The previous post made an anecdotal case for multilingualism being within the capability of ordinary people. Hyperglots are people who are endowed with or who've exploited that common capability to an uncommon extent. (For a video of an Italian polyglot, Luca, who speaks eight languages, click here and skip the opening ad.) We're all born with the ability to learn not just one language, not even two, but an unknown multiplicity of languages if we want to.
Why so and how? Wouldn't one language have been enough for the minds of individuals? (Societal multilingualism is another matter.) But nature abounds in redundancies. Perhaps they've evolved to provide backup if one ability fails. If we go blind and can't read or write, we can dictate and – these days – listen to audio descriptions; and if sight and sound both fail, there's still communication by touch.
How do we deal with many languages? Not only learn them but also store and recall them and use them properly? The model in favour is that languages are coded as networks of neurons; but there's disagreement over whether a new network forms for each language, or a single network is augmented and the new language 'tagged' for activation and suppression. Either way, our brains come provided with so many billions of neurons that there are plenty for another language and in practice there's no physical limit. Studies of interaction between the languages tend to focus on the leakage or interference between them; but the interferences are relatively minor compared with the vast amount of language that we successfully differentiate and use separately; that's another miracle.
Of course there's the flip side: the billions of people who don't know more than one language. But it's not because they can't, though they often come to think they can't. The most prevalent reason is that they don't need it because they live out their lives in one sufficient community with one dominant language. There's also cultural superiority: the pretension that other people should learn your language and not you theirs; common among native English speakers, including English Canadians.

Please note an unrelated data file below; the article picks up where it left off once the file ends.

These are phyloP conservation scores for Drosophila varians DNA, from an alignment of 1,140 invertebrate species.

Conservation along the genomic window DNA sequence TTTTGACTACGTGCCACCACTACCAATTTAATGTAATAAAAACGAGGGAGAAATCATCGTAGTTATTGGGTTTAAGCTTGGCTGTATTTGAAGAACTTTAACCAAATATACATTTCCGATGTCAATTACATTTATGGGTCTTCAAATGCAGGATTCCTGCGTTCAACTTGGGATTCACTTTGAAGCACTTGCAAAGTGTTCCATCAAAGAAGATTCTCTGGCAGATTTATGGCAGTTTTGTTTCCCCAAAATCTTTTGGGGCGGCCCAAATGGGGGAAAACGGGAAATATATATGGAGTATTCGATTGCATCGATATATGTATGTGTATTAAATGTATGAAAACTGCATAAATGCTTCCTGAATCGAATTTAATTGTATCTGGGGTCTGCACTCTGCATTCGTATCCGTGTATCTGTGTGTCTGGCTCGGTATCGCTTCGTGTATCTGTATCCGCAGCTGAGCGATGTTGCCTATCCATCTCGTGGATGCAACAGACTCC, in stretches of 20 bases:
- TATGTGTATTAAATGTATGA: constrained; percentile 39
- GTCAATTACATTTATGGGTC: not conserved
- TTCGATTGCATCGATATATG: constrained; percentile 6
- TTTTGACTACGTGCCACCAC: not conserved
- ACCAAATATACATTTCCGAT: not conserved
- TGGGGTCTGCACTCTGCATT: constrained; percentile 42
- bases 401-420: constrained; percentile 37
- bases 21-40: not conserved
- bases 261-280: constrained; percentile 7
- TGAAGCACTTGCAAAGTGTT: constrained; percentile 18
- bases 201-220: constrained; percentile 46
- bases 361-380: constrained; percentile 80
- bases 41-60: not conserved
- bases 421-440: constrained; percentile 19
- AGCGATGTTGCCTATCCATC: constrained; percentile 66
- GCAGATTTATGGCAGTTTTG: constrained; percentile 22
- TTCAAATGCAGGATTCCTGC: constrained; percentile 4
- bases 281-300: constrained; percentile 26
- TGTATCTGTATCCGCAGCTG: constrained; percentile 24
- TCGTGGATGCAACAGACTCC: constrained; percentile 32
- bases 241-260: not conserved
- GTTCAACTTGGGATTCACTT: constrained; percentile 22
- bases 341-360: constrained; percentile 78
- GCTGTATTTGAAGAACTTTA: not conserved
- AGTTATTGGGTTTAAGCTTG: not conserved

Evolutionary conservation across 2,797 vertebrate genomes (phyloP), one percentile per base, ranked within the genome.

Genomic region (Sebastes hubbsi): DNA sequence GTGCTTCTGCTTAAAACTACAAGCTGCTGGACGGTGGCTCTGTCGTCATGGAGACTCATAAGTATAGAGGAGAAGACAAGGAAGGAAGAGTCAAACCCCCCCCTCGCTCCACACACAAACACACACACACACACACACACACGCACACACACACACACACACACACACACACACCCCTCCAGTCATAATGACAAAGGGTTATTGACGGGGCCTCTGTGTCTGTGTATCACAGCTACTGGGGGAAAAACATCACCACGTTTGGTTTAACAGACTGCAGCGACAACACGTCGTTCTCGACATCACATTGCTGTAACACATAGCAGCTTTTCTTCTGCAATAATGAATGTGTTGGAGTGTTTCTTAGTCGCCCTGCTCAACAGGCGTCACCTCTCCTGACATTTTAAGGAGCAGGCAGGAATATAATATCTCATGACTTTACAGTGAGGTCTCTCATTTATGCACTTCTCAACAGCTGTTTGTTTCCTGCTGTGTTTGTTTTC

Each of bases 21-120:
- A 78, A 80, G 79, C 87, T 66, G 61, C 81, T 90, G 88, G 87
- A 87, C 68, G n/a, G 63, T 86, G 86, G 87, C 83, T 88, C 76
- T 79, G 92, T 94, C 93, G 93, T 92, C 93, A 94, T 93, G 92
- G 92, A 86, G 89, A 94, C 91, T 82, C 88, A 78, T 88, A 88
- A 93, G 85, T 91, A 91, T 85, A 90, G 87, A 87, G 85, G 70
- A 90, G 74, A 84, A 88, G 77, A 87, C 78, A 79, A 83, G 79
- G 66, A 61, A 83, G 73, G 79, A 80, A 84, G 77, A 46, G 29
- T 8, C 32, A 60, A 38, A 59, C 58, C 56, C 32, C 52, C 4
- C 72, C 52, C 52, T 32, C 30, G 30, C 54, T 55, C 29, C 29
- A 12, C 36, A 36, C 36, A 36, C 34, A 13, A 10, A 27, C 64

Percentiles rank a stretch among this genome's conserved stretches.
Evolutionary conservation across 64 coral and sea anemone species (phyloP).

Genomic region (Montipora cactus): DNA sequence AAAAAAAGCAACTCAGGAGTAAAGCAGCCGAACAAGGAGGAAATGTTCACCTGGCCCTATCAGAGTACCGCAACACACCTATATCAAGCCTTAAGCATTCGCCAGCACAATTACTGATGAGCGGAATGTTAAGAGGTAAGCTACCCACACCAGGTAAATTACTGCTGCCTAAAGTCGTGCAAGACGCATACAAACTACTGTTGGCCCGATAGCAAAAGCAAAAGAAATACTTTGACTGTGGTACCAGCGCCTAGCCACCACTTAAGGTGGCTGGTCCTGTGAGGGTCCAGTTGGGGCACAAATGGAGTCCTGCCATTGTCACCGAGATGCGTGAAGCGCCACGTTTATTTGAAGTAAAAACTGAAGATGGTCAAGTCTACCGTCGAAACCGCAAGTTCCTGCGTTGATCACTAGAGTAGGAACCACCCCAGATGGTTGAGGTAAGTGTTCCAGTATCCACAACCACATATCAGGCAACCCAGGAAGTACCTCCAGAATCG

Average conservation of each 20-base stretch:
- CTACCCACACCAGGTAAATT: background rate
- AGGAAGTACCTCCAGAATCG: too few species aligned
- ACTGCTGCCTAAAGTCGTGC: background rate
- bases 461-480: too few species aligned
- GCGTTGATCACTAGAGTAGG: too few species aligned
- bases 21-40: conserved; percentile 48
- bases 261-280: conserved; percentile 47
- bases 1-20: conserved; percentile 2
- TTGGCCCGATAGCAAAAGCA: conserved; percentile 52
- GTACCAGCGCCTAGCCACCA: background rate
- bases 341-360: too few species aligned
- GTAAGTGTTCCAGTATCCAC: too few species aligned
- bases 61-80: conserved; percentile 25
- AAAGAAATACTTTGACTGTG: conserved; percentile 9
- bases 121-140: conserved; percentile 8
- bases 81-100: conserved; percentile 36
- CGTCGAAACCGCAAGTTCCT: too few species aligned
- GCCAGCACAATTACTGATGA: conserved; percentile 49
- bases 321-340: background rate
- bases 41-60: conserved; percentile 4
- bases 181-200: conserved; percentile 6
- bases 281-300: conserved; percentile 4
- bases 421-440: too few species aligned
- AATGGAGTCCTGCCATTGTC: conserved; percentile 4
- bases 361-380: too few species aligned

As for translation, logically the Natural Translation Hypothesis would predict that multilinguals and hyperglots can translate between all possible pairings of their languages. Somebody test it, please! That doesn't mean they can translate equally well or with equal facility in all the combinations; because their translating ability is limited by the extent of their knowledge of the languages and by other cognitive factors. But NTH says they can always do some translating.
Meanwhile, two languages are a sufficient minimum for translating, so it's understandable that most studies of individual translators, including interpreters, have looked at them as bilinguals when many of them were in fact multilingual. At the Expert level, you have a hard time getting a translation position in the European Commission or the United Nations unless you know three or four languages.
Bilingualism studies of individuals have also concentrated on what the bi in the name implies: two languages. This gives the impression that multilingualism is an extension of bilingualism and that it's less normal. But from the point of view of human mental capacity and structuring, multilingualism is not an extension of bilingualism. Rather, bilingualism is a special, minimal case of multilingualism.
Michel Paradis. A Neurolinguistic Theory of Bilingualism. Amsterdam: Benjamins, 2006. There's a paperback edition.
This is for the different hypotheses regarding language acquisition, storage and organisation, especially Paradis' own. Much of it is accessible here and here.
Audio description. Wikipedia. Click here.